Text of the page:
I pre-booked a ticket to Bandirma on the Kamil Koc bus line for T$33. These are 2×1 seating buses, the T$33 price was for a single seat. The double seats go for T$28-T$30 (depending on exactly where you sit). The buses leave regularly: every 45-60 minutes between 7am and 10:30am. About every 90-120 minutes in the afternoon / evening. I booked a seat on the 10:30am.

The trip takes about 2 hours. Each seat gets a personal entertainment screen and a power (not USB) socket.

The Bandirma Bus Otogar is, again, located on the D200 on the outskirts of town (about 5kms from the Ferry Terminal).

We walk out the front of the Bandirma Bus Terminal to the carpark and catch a small local bus to the Ferry Terminal (price T$3).


Again, Bandirma is not a tourist town. The city is a commercial centre and its harbour serves as a transit point for trade between Istanbul and İzmir. Bandirma has about 143,000 inhabitants.

As a consequence, Bandirma is well connected. Next to the Ferry Terminal you will find the Train Station.


We start at the Ferry Terminal and walk along the waterfront.

On the western edge of town centre, we find the (well kept) remaining walls of, what was once, a castle.

We turn back and walk to the area in front of the Ferry Terminal.

I was expecting a grubby little industrial port town. I was pleasantly surprised. We find a cute little pedestrian shopping street.

In fact, the whole area around the Ferry Port has lots of ‘nooks and crannies’ with little cafes.

We are only here to do something different … to abandon long-distance bus travel and catch the fast ferry across the Sea of Marmara to Istanbul.

MY ADVICE: A ferry on the Sea of Marmara is a pleasant (and comfortable) experience (see, below). But, you don’t need to come to Bandirma to experience it … catch one from Canakkale instead.


I do not recommend that you come to Bandirma.

However, if you do find yourself here, this is what GRANDPAckers can get at short notice early July 2019:




For what it’s worth, I used HOTELS.COMI booked a Twin Room (single occupancy) with Private Bathroom at the Sahil Hotel. I paid T$50 for 1 night (Breakfast not included). I chose it because it was opposite the Ferry Terminal. The Sahil has 7 floors. I was on the 4th floor … surprisingly, the hotel had a lift!

Considering what I paid, it wasn’t bad at all …it came with working aircon and cable TV (100s of channels with 2-3 in English: all news channels). It even came with a small wardrobe.

The beds were OK.

The Private Bathroom was adequate. I had to fix the toilet cistern (but that only took 5 minutes).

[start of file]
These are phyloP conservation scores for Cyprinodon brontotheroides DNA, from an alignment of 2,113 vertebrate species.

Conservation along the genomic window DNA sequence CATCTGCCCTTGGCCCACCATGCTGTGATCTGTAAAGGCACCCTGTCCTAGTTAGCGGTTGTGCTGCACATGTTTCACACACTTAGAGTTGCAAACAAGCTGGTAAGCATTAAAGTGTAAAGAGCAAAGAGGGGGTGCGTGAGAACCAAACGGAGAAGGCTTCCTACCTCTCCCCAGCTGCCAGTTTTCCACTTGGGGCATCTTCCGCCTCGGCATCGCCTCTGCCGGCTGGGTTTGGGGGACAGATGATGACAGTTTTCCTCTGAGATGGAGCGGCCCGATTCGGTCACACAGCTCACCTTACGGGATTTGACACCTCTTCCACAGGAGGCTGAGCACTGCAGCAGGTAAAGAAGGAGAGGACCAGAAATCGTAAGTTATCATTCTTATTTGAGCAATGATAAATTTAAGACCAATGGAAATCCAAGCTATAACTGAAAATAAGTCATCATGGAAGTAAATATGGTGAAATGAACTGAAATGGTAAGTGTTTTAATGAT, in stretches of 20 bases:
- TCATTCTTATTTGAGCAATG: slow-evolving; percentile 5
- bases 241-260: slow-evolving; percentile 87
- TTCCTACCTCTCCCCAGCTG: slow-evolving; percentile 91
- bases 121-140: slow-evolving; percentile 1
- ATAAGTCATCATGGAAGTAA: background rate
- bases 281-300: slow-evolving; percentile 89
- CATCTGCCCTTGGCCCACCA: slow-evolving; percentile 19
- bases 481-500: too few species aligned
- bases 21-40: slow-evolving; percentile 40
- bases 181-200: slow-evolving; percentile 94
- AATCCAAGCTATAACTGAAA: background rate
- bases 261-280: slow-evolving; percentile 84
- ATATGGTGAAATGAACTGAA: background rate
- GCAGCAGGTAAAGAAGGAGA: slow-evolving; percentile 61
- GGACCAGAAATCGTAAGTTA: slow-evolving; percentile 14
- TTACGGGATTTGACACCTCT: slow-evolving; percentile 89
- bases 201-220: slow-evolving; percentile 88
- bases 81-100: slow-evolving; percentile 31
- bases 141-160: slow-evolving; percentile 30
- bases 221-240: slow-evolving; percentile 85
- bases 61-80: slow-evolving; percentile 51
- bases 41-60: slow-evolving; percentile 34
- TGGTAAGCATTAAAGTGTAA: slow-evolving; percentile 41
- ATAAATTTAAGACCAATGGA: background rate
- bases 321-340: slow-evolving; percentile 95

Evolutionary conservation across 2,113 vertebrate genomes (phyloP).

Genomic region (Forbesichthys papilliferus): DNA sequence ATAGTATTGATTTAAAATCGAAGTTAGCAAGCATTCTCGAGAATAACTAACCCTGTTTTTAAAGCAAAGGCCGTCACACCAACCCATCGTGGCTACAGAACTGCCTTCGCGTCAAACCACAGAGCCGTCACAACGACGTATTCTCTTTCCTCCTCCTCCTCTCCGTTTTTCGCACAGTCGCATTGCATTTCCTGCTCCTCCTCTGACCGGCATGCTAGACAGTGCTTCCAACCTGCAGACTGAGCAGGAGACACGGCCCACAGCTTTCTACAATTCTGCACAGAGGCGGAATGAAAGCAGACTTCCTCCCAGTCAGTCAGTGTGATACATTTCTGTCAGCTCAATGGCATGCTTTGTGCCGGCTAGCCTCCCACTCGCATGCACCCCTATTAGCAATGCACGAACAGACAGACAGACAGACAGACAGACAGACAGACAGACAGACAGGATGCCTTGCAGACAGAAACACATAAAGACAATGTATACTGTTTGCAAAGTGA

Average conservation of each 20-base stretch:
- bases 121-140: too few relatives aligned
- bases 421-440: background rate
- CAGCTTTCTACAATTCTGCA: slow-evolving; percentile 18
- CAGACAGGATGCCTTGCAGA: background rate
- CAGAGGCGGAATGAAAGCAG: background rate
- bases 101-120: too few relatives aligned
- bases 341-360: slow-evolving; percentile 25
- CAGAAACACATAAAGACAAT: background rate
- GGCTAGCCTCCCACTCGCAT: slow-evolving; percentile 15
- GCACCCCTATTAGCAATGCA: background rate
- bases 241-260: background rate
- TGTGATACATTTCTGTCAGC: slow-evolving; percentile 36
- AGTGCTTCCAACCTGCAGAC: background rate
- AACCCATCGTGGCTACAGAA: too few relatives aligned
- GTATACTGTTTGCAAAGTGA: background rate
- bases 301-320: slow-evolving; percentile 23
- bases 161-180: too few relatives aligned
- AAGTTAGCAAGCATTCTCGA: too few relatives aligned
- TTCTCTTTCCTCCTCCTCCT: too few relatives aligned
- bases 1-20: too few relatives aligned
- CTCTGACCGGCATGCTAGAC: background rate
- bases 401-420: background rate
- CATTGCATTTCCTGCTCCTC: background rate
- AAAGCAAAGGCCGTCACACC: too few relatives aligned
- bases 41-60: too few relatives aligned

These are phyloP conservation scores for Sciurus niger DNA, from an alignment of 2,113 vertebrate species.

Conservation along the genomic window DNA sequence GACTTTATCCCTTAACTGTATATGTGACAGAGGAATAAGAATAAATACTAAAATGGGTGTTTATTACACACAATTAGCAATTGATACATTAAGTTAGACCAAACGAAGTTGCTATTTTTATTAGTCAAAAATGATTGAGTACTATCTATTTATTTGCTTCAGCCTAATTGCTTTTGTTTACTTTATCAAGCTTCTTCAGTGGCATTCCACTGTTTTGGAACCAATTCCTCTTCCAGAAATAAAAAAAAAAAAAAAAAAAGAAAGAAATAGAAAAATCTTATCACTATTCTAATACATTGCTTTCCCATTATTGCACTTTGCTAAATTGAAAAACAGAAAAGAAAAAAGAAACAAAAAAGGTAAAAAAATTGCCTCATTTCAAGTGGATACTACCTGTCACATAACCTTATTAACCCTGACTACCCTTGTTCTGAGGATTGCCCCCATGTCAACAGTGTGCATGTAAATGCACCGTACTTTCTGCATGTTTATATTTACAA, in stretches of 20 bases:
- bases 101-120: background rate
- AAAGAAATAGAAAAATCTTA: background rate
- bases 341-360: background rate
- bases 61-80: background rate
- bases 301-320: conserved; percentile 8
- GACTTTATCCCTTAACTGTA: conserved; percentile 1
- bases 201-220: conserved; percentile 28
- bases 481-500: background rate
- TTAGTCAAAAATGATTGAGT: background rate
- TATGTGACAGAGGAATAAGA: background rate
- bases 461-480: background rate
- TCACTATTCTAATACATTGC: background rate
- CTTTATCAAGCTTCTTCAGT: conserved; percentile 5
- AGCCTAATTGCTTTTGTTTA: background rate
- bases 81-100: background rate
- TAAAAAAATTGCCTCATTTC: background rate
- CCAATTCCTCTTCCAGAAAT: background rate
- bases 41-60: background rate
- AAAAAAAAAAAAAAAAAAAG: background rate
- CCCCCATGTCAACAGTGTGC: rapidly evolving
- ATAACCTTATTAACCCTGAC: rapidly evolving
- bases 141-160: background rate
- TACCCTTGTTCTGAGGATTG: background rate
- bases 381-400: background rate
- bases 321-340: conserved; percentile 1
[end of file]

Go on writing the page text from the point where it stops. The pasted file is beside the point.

It had an hot water shower.

Even the wifi worked! Amazing!



I tried to buy my Fast Ferry ticket in advance on IDO’s website. They had promotional prices available with a promo seat going for only T$53. Alas, it wouldn’t take my NZ credit card.

So, I went to the Ferry Terminal and physically bought my ticket at their counter. The price was T$78. You can pay more for the better seats. For T$78 you get a simple seat in a row at the back. There are 2 ferries per day: 10am and 2pm. I booked the 10am.

You are assigned a seat number but the ferry was less than half full … a switched myself to a table for 4.

The trip is very quick and comfortable. We arrived in Yenikapi (Istanbul) 2.5 hours later at 12:30pm.


It is a 15 minute (well sign-posted) walk from the Yenikapi Port to the Marmara Metro Station.

From the Marmara Metro, you can connect to anywhere in Istanbul.

The Istanbul public transport system doesn’t take cash … you need a pre-paid travel card. Enter the Marmara (or any) Metro Station and find a yellow and black dispensing machine displaying ‘Istanbul Kart’. Alas, the machines are in Turkish (of course) so ask someone for help. For T$9 you can get a simple 3-trip cardboard card. The IstanbulKart (magnetic card) costs T$6 and you put on as much credit as you want – how much you put on depends on what you plan to do. I put in a T$20 note.

This gave me T$14 in travel credits. The card allows you to travel on all forms of public transport: Metro, Bus, and Tram. With this card, you get discounts. Each trip normally costs T$3; with an IstanbulKart your first trip costs T$2.65. If you transfer between modes of transport within a 2 hour period, the 2nd trip is discounted down to T$1.85, the 3rd down to T$1.40, and subsequent trips down to T$0.90.


This part of my Turkey trip didn’t go to plan.

MY ADVICE: For the best ‘experience’, visit the ANZAC sites on an organised tour from Canakkale. This means that there is no need to take the long trip by land to Istanbul. Take the Fast Ferry from Canakkale direct to Istanbul.

MY (EVEN BETTER) ADVICE: I have been travelling in Turkey for 6 weeks now … I am absolutely convinced that the best time for GRANDPAckers to come here is mid May. Period.